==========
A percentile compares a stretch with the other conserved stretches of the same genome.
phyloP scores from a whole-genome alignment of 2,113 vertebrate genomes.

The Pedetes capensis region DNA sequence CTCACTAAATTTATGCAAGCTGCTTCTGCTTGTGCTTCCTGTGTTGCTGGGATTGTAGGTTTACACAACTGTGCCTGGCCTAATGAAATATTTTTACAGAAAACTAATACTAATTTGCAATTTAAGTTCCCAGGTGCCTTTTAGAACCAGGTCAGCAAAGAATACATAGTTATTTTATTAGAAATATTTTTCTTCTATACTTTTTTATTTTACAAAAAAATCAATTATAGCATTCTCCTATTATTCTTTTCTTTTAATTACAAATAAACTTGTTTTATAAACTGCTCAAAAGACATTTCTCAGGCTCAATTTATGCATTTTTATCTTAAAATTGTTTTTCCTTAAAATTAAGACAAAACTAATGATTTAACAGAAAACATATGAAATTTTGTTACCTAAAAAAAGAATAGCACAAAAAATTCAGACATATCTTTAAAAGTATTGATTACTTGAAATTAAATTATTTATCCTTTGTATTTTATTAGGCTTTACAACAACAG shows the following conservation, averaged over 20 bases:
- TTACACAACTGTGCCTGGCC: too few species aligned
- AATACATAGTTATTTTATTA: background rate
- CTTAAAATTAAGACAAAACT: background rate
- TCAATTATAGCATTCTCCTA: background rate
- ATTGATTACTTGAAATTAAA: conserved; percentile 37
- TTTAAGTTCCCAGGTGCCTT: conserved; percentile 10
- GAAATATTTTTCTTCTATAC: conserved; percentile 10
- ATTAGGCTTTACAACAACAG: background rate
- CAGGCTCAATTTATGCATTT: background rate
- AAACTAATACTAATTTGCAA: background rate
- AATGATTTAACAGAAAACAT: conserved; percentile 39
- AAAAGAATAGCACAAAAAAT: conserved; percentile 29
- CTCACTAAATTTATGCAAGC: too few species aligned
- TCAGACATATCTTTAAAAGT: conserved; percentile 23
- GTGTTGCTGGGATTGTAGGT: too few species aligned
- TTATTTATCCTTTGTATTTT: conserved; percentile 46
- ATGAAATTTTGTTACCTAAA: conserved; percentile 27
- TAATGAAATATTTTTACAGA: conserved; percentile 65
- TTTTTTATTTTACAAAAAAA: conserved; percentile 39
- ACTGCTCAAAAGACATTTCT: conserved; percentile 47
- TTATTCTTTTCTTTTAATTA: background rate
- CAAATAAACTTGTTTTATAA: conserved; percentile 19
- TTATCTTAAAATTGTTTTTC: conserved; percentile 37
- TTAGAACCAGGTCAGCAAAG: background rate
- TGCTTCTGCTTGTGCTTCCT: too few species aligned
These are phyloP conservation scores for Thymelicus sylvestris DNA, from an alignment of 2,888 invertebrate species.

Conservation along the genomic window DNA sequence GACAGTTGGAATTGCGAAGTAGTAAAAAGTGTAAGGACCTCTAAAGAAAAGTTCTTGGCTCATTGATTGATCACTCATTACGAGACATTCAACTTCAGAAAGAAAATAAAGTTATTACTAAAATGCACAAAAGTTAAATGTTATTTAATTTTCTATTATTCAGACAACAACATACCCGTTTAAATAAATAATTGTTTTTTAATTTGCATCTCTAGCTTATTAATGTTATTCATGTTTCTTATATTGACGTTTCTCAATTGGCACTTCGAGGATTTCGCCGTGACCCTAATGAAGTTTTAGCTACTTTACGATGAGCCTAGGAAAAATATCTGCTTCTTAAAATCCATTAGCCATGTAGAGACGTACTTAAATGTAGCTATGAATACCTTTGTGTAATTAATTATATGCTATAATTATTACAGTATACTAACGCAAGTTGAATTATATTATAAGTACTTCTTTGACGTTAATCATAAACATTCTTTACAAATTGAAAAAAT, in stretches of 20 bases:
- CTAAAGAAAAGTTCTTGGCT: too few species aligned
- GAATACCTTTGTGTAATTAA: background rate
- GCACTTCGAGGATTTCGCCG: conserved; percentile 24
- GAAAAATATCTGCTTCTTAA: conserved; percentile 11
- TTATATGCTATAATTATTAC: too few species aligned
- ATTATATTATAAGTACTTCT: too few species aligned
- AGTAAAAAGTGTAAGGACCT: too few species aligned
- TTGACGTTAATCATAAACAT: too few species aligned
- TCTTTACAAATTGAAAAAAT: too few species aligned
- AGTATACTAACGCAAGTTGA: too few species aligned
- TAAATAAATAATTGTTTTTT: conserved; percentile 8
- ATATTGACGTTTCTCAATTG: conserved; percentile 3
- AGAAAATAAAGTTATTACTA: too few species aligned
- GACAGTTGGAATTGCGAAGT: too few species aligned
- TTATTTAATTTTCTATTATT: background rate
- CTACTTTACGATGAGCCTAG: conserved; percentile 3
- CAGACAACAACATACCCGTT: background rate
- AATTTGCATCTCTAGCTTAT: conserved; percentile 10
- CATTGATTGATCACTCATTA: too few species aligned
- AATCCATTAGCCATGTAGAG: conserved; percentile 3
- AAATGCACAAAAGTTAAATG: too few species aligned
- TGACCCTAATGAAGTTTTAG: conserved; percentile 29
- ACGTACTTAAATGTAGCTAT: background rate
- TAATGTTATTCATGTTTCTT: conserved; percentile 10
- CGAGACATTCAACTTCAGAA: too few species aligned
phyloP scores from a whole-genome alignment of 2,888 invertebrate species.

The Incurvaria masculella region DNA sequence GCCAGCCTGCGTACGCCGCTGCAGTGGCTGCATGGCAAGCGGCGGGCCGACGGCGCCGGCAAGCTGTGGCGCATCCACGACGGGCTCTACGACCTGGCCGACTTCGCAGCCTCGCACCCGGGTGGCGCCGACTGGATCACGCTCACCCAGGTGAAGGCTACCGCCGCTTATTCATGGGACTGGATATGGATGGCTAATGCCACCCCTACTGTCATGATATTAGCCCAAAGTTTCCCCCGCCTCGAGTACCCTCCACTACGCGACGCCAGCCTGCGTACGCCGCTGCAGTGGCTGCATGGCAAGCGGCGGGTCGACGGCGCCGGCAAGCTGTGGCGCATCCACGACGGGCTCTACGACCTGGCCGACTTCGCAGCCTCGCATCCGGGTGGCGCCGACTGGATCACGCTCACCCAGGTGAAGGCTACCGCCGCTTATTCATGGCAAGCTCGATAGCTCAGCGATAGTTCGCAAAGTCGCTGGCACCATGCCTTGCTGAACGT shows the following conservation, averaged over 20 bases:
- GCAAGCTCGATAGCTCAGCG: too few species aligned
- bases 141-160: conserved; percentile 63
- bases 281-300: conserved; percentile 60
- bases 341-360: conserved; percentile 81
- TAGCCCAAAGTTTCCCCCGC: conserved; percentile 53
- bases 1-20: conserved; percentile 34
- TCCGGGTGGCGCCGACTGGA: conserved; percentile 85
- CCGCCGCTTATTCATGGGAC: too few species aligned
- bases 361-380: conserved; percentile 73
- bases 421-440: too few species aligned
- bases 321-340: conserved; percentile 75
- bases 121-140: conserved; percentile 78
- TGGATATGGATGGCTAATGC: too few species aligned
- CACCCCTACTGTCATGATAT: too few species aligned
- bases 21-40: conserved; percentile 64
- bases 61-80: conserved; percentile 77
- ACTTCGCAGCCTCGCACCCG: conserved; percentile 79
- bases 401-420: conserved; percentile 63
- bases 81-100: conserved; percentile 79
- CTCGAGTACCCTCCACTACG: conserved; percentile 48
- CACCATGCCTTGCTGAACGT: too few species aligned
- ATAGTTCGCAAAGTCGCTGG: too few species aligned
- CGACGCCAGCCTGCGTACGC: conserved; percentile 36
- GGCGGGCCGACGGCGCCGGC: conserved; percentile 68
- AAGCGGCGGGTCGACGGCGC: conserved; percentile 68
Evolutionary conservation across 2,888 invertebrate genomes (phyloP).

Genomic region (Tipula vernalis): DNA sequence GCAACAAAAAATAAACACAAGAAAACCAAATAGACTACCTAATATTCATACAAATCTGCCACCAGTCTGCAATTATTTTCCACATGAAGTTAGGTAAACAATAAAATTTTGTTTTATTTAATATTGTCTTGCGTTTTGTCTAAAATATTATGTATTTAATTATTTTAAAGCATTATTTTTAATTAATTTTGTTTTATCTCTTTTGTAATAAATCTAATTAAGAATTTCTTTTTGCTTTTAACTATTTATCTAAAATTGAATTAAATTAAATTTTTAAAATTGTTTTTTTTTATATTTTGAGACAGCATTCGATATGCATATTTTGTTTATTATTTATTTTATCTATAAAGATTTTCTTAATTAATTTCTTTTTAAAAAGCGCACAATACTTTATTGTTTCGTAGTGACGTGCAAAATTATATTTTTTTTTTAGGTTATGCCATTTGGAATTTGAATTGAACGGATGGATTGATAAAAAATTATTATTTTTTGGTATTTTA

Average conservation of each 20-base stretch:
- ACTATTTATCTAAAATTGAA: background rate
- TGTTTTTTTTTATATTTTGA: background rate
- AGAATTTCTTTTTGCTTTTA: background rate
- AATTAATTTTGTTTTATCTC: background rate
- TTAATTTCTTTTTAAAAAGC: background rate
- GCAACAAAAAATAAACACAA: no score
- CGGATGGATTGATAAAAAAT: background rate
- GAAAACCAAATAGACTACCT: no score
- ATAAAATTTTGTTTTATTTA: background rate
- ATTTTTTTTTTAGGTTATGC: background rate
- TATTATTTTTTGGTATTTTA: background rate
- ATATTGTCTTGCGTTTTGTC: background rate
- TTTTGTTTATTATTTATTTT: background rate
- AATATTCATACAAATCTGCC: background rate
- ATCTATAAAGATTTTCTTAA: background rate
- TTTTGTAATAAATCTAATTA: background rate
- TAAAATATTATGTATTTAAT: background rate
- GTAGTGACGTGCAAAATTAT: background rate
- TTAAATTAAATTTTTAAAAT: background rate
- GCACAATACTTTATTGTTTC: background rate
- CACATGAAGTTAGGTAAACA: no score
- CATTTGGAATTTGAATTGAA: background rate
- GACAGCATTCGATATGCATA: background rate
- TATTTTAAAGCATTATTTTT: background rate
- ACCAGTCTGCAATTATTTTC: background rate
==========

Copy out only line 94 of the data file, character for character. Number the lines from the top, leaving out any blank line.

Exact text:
- ATAAAATTTTGTTTTATTTA: background rate